(How are things different after the Caleb Porter announcement?) “I think everyone’s focused on the now, so there’s not been a lot of change. I think the players understand who they’re going to be answering to next season and it gives them a little bit of direction, but right now they understand what’s at stake. So with Caleb Porter, I’m sure some of the players are doing a little bit more homework; they’re probably following Caleb just as much as he’s following them. But for an organization, they know what the expectations are in this game, they know what the expectations are moving forward and for the players on hand, the players that are doing well, the players that are going to be here next year, I’m sure they feel very, very excited about the direction and the appointment of Caleb Porter. It also adds to the level of accountability in performances and responsibilities of the players within each and every game. It’s nice to have a head coach appointed. It’s nice to know that we have got somebody else looking at the performances, judging the players and making decisions that are relevant to next season. I’m sure that holds players a little bit more accountable in their own minds.”

(How will this one be different for you on the bench?) “I’m the interim head coach and it’s something I understand. I actually look forward to getting back to my general manager position and looking forward to continuing to help this organization build and grow. So for me it’s a chance where, yes, it’s going to be the last game I ever coach against Seattle at home and want to do well. Personally I want the players to do well. I want the players to do well for the right reasons, for themselves and for the organization and the fans in general. For me, it’s no different. The staff in general and myself have been working extremely, extremely hard. We’ve had some positives and we’ve had some negatives and we’re looking forward to a positive.”

(How much focus has there been on the Cascadia Cup and your first chance to win it with all three teams involved?) “For us, it’s very, very important. The chance for the playoffs for us is extremely remote and this is a something that we can try and wrap our arms around. It’s also a chance for bragging rights in the Northwest. The Cascadia Cup is something that is a fan-based competition that also means an awful lot to the organization and the players. I have to go back to the fact that we do have tremendous fans and the Timbers Army is one of the best supporters’ groups in the country. I think they deserve a lot of recognition and this is one way to give them the recognition I think they deserve in the amount of the support they give this team in trying times and good times. It means an awful lot. For that to happen to this organization, it’s just another box we can tick off to say, ‘Yes we’ve done that. Now we can move forward.’ I’m sure everyone in the Northwest understands the importance of this competition. Everybody outside of the Northwest will get to see a glimpse of it very soon.”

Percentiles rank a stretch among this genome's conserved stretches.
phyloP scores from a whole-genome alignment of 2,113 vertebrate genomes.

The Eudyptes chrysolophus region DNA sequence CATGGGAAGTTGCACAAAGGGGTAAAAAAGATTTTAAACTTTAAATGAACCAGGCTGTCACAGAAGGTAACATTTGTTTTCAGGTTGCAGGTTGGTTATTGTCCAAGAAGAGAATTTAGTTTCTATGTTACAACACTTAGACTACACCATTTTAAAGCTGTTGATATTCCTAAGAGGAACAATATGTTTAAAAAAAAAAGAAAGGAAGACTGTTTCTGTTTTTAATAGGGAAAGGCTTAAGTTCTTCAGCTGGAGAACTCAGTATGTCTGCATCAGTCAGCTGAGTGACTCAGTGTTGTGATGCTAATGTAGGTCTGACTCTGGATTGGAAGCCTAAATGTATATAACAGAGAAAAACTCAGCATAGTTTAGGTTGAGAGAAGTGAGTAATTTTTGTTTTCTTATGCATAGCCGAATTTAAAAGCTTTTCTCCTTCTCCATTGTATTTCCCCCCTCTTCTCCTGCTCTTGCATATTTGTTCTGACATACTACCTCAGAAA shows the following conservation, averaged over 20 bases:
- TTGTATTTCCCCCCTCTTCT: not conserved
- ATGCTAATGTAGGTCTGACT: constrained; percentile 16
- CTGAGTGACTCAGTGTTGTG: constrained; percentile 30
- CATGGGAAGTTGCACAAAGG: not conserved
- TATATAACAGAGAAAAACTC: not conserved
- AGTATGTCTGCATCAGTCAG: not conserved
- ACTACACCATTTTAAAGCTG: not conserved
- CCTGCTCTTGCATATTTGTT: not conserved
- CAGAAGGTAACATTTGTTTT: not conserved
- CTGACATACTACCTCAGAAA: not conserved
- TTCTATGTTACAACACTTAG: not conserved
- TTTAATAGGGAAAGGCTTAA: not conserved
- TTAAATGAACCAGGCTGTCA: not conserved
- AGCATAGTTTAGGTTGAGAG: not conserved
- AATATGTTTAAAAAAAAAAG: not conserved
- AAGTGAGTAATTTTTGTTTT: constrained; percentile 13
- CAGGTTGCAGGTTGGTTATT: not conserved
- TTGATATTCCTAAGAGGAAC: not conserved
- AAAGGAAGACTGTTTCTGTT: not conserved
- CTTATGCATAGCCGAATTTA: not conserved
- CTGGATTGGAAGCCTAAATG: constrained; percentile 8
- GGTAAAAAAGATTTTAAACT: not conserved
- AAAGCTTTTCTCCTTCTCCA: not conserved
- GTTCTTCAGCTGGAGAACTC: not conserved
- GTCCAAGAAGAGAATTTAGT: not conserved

(So you talk a lot about it with the players?) “From the start of the season. Last season. The Cascadia Cup is second on the list behind MLS Cup, and making the playoffs is something that is probably out of reach right now and the Cascadia Cup will hopefully be a little bit of a positive going into the end of this season. But it’s something we need to remain competitive with and we need to get a good result against Seattle. It’s something that we do speak to the players an awful lot about. The players also understand it because we have a very active fan base and the players are very involved in the community, so they can feel it and sense it.”